#1
Hi, I've been playing guitar for a few years but I'm not very good at it, mainly because every time I try to play power chords, I tend to use a lot of strength with my indicator so that the strings don't become silent (I dunno how to say it in english) but in turn, this causes my wrist to hurt a lot, even at the beginning of the play session. This happens with songs that use different power chords very quickly, like, for example, I'll Stick Around (Foo Fighters). I know what you might be thinking: but that song isn't that fast, and you're right, it really isn't. But I just can't play it, my wrist hurts too much.
Thanks.
#3
Also, if your hand can be more relaxed while also gripping well, that might help. Comfortability and all. I remember having the wrist and forearm pains before from just playing so wonky and badly. Fixed well when repositioning.

-Sharky
#4
Do you play guitar standing up? How low do you have your guitar?
I heard from some friends of mine that the lower you have your guitar, the more likely your wrist will hurt...
#5
I sometimes do, for events and benefits and such.

Almost 8 years now.


Yes, I can vouch that the lower-strapped guitars make one hurt more due to just overall stretching and strains
#6
Try keeping your wrist semi-straight. You may need to change the way you hold your guitar to do this. I've found that for me personally, holding the neck close to my left ear(I'm right handed), lets me fret notes with a very straight relaxed wrist. This isn't practical all the time though, but the more you tilt that way, the easier, within reason. You may need to shorten up your strap, and tilt your guitar a little this way. Experiment with many different ways of angling the guitar until you find one that feels best.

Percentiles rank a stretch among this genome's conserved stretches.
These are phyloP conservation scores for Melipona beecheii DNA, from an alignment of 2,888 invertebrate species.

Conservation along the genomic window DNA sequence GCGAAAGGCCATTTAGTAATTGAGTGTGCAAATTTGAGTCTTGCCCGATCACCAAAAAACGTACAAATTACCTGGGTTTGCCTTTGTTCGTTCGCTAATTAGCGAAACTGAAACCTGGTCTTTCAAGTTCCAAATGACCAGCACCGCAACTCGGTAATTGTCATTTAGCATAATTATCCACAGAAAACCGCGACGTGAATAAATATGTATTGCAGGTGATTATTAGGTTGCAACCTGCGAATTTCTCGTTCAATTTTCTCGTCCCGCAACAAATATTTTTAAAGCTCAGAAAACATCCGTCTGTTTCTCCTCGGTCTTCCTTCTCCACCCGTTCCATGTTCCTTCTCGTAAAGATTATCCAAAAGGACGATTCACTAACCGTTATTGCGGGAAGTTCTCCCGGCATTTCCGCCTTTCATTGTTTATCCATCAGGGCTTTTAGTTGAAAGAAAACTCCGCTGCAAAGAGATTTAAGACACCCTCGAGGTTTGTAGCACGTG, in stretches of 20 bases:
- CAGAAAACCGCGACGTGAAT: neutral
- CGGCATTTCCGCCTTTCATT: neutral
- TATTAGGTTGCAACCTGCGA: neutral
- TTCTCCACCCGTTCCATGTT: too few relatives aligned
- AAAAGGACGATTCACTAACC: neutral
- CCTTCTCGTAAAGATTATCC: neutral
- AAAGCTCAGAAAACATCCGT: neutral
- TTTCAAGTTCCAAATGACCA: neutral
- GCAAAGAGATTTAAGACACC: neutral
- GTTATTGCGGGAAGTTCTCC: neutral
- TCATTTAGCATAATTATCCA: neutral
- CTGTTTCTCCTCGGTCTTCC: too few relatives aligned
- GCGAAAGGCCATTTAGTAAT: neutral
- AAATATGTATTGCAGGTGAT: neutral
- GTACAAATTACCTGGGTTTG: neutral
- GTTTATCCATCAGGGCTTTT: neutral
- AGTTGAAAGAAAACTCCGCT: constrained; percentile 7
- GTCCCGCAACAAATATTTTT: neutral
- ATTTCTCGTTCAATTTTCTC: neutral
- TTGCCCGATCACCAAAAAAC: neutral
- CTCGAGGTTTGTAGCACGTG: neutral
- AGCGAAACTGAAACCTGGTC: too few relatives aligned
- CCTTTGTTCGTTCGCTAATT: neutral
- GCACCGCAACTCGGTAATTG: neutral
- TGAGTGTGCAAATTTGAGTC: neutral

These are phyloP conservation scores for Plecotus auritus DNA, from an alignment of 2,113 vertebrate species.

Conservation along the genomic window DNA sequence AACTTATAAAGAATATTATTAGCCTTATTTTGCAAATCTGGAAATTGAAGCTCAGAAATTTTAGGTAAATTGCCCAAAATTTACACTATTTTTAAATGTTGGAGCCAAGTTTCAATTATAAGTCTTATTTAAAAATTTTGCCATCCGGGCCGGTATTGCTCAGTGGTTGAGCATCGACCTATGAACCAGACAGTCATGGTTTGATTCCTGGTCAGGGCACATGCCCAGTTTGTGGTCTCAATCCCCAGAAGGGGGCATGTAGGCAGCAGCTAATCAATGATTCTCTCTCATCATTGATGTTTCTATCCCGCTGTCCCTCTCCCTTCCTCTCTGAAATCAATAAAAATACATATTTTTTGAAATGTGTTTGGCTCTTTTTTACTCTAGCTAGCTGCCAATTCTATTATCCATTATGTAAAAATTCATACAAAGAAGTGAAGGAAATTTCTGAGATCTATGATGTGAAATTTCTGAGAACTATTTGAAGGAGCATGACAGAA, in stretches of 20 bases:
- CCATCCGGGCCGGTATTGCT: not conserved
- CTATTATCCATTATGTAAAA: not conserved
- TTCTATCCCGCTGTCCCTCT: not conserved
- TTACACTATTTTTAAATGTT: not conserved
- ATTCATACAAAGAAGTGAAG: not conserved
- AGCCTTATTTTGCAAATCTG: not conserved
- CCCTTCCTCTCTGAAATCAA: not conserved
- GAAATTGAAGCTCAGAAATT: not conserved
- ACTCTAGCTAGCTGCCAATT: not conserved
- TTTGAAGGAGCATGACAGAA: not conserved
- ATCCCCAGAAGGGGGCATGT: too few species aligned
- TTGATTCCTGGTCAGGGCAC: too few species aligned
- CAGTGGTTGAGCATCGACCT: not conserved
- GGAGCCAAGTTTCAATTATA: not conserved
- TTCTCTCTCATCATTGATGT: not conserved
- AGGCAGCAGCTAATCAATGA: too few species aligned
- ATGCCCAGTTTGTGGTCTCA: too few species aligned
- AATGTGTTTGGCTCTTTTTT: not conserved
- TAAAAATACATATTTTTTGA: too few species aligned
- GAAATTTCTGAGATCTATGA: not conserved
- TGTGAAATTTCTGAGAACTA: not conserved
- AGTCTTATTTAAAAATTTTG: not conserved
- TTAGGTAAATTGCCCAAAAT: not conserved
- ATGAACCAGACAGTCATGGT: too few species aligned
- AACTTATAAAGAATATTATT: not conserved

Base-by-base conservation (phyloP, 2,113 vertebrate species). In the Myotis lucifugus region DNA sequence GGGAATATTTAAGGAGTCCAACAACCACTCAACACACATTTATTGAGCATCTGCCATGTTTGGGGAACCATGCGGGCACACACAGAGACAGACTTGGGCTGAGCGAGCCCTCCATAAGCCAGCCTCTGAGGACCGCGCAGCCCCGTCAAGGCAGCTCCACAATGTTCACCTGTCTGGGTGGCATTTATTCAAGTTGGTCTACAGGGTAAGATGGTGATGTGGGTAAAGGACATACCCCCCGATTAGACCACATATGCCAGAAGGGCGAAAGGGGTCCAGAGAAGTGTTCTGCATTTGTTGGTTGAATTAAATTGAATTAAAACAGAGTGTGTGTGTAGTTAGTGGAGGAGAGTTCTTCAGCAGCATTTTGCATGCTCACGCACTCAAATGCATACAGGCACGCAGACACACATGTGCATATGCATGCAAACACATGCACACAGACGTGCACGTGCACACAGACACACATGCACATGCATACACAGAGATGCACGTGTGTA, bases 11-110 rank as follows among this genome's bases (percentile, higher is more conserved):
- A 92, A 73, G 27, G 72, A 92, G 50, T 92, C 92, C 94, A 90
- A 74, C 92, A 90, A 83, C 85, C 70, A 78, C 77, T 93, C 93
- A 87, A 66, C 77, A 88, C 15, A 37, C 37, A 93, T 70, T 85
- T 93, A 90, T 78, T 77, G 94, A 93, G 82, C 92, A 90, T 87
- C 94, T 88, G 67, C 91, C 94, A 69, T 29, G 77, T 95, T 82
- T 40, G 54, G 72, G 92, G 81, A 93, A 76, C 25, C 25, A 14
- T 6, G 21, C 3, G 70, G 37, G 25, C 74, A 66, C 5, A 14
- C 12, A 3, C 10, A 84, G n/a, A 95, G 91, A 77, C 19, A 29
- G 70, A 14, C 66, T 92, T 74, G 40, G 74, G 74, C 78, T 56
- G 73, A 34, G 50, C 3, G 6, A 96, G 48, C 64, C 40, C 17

It's really hard to diagnose without some sort of picture or video though.
#7
Quote by bruno_xfs
Hi, I've been playing guitar for a few years but I'm not very good at it, mainly because every time I try to play power chords, I tend to use a lot of strength with my indicator so that the strings don't become silent


It sounds to me like you are yet to master your fretting position and are compensating with a vice grip.
Try concentrating on less of a grip and try different finger positions to get the notes clear instead (ie rolling your index finger slightly so you use the side). It may take a while, but it will be worth it as you will struggle progressing speed with a strong grip.....you are probably sharping notes too.
As a reference I can play barre chords without using my thumb at all if the guitar body is secure (not recommending you do this). Also, if a song is mainly barre chords, I prefer to use my index and pinky. This way I find my wrist is at a better angle and the use of pinky again indicates that you really don't need to press hard.
#8
Oh yeah. I've tried the no-thumb idea before. Total fail heh old habits still going with it x3

Grip strength is a factor, for sure. Relaxed and comfortable might work best o3o

-Sharky
#10
But I need to put my thumb lower so that I don't silence the top strings and I can't do that with my thumb straight.
#11